This makes the Tongeren ingot quite sensational. Is this, again, evidence that the Romans were still in Germania? Were the Claudian army reforms the real pivotal moment? From the press release (9 May 2010), I get the impression that the museum has not completely realized the importance of this object. It writes that isotope analysis has shown that the lead could be from the Sauerland (Germania) and the Eifel (Gallia Belgica) and concludes that, since the Romans left the east bank in 9, we must assume that it is from the west bank. But this is assuming what needs to be proved!

I think that this lead bar deserves more study. In the first place, we may perhaps have a more precise isotope analysis. This, however, is not my specialty and perhaps this is impossible. In the second place, I’d like to know which sources prior to the Claudian army reforms call the west bank of the Rhine, which was indeed occupied by German immigrants, “Germania”. To the best of my knowledge, Caesar, Varro, Strabo, and Velleius Paterculus consistently use names like Belgica, Celtica, or Gaul. If we find evidence that “Germania” could be used to describe the west bank, we must assume that the lead bar can be from both banks; if there is no such source, as I suspect, we may add the Tongeren lead bar to the evidence that the Romans did not evacuate the east bank prior to the Claudian army reforms.


Lutetia (Paris)

22 August 2010

Soldiers on the Pilier des nautes (Musée de Cluny)

An Iranian friend happened to be in Europe, so I went to Paris to meet him. Because we did not arrive on the same time, I had some time to visit the monuments from the Roman age, which I had never seen before. To be honest, the ruins of the amphitheater are a nice park, but not really worth a detour; nor are the Roman statues in the Musée de Cluny sufficient to justify a trip to France. What made this trip great was visiting the Louvre together, and sharing a pizza.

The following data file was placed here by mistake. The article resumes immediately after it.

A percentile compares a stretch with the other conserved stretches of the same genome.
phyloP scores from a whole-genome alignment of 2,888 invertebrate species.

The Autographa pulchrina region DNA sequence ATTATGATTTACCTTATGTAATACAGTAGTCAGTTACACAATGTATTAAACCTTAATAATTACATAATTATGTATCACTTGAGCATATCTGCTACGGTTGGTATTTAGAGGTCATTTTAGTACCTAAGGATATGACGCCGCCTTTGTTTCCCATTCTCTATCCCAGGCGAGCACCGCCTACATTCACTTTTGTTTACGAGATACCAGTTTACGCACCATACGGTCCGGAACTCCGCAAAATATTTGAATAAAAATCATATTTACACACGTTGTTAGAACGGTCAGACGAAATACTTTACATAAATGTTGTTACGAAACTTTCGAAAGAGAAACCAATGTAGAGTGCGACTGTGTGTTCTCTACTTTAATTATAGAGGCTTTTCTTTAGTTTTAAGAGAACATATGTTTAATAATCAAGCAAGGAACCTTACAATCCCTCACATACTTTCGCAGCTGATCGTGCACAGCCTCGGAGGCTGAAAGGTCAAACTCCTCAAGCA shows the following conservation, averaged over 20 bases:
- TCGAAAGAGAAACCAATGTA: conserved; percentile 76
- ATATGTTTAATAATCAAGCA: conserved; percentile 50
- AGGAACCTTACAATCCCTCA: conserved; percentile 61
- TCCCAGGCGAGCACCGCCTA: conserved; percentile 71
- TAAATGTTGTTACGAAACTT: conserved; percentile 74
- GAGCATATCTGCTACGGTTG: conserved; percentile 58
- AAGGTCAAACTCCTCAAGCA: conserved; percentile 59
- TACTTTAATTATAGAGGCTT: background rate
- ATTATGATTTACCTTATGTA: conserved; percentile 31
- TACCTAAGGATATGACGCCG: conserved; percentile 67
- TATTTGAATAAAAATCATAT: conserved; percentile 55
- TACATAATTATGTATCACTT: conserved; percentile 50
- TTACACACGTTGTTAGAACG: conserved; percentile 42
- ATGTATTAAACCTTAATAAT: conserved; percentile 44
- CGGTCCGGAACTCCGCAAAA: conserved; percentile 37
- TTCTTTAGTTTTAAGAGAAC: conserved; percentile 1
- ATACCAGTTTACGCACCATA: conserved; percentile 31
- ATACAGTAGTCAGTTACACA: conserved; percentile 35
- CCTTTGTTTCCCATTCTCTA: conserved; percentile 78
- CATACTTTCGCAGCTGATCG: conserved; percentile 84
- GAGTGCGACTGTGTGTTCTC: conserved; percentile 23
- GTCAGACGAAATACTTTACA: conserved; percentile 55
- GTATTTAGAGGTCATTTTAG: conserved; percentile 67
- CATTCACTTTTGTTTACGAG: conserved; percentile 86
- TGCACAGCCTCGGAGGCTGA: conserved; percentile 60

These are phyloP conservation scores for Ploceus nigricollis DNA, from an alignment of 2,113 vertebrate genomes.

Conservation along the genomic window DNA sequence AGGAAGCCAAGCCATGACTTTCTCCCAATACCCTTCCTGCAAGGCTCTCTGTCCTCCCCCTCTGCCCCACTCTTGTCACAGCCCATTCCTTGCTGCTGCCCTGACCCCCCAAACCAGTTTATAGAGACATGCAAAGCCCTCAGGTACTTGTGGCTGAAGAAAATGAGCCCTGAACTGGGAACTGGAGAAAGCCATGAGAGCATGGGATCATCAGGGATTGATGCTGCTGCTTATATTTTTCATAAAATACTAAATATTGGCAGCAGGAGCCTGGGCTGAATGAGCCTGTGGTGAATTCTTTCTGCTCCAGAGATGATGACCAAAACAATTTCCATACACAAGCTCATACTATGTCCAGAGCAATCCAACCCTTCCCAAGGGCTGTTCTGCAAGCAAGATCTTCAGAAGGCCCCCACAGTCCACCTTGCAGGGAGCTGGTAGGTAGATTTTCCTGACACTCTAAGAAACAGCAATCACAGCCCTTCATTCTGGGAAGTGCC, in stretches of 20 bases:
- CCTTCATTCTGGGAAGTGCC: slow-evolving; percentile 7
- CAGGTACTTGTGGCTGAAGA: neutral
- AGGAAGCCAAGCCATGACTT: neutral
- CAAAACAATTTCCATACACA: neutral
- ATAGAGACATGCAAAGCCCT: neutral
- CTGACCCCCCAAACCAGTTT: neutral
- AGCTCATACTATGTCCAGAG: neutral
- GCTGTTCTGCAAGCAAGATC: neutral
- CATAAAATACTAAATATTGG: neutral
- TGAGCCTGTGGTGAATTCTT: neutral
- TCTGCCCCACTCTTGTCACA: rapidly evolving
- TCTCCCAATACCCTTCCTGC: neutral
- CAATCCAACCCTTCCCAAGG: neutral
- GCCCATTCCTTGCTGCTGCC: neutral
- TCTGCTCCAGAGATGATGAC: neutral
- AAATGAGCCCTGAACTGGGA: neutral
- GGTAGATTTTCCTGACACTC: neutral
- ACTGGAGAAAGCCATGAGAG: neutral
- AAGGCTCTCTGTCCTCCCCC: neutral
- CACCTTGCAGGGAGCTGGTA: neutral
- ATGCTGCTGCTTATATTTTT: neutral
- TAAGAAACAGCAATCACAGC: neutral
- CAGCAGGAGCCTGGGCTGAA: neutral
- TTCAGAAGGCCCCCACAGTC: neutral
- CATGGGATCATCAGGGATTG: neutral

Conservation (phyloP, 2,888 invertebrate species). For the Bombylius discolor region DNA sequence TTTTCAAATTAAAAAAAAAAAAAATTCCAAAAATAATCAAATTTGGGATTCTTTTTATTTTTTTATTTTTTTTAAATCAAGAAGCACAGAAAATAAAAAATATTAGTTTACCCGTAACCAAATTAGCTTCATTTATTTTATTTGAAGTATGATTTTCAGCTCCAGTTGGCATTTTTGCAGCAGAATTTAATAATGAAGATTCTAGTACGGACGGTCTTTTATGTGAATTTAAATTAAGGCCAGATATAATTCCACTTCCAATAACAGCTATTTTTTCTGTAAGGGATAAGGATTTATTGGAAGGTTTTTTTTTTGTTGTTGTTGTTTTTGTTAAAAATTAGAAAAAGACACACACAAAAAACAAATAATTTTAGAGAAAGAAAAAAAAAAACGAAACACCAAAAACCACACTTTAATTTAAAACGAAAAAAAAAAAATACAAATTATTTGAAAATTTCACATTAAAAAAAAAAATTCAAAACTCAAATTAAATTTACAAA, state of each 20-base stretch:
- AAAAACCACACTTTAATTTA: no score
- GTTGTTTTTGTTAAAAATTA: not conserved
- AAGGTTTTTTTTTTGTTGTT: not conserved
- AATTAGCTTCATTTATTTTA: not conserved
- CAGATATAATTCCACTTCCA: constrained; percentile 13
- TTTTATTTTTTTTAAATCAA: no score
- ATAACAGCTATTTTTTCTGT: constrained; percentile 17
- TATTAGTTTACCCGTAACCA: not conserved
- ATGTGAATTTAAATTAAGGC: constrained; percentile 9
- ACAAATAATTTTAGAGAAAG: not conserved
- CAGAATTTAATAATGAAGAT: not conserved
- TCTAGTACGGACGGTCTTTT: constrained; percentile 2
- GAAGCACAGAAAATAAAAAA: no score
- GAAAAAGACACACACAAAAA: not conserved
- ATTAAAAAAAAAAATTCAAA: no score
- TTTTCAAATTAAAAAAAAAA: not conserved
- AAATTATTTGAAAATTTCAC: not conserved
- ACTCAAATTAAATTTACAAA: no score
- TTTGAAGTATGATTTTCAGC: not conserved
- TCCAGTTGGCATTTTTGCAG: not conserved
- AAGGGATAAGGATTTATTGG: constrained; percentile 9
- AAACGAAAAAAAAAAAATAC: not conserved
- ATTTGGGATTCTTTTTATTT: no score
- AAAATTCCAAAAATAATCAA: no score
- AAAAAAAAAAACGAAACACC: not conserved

Yet, there’s certainly something to be seen in the capital of the ancient Parisii, which was once known as Lutetia. There’s a beautiful website here. My photos, with a short history of Lutetia, are here.

It’s this month’s only addition to the Livius site. Spending three days in Paris, while you have a lot to do at home, is deadly for any schedule – or at least makes it next to impossible to write more than one new page.


Painted Statues Again

21 August 2010
Reconstruction of the Marcus Caelius Cenotaph.

Reconstruction of the colors of the Marcus Caelius Cenotaph (Xanten)

News Update

  • For those who hadn’t noticed that Pluto has been, well, Plutoed, you can find the resolution here.
  • For those who hadn’t noticed that Italy won the football world cup in Germany, you can find a news report here.
  • For those who hadn’t noticed that Orhan Pamuk won the Nobel Prize for Literature, you can find it here.
  • For those who hadn’t noticed that Mickey Spillane has died, you can find an obituary here.
  • For those who hadn’t noticed that Israel invaded Lebanon, you can find an overview here.
  • And for those who hadn’t noticed that archaeologists use UV-light to establish which colors the ancient statues had, you can find a news report here.

I always believed that in my list of common errors the one on painted sculpture was a bit unnecessary. But apparently, it wasn’t. At least one journalist hasn’t discovered we’re already living in 2010.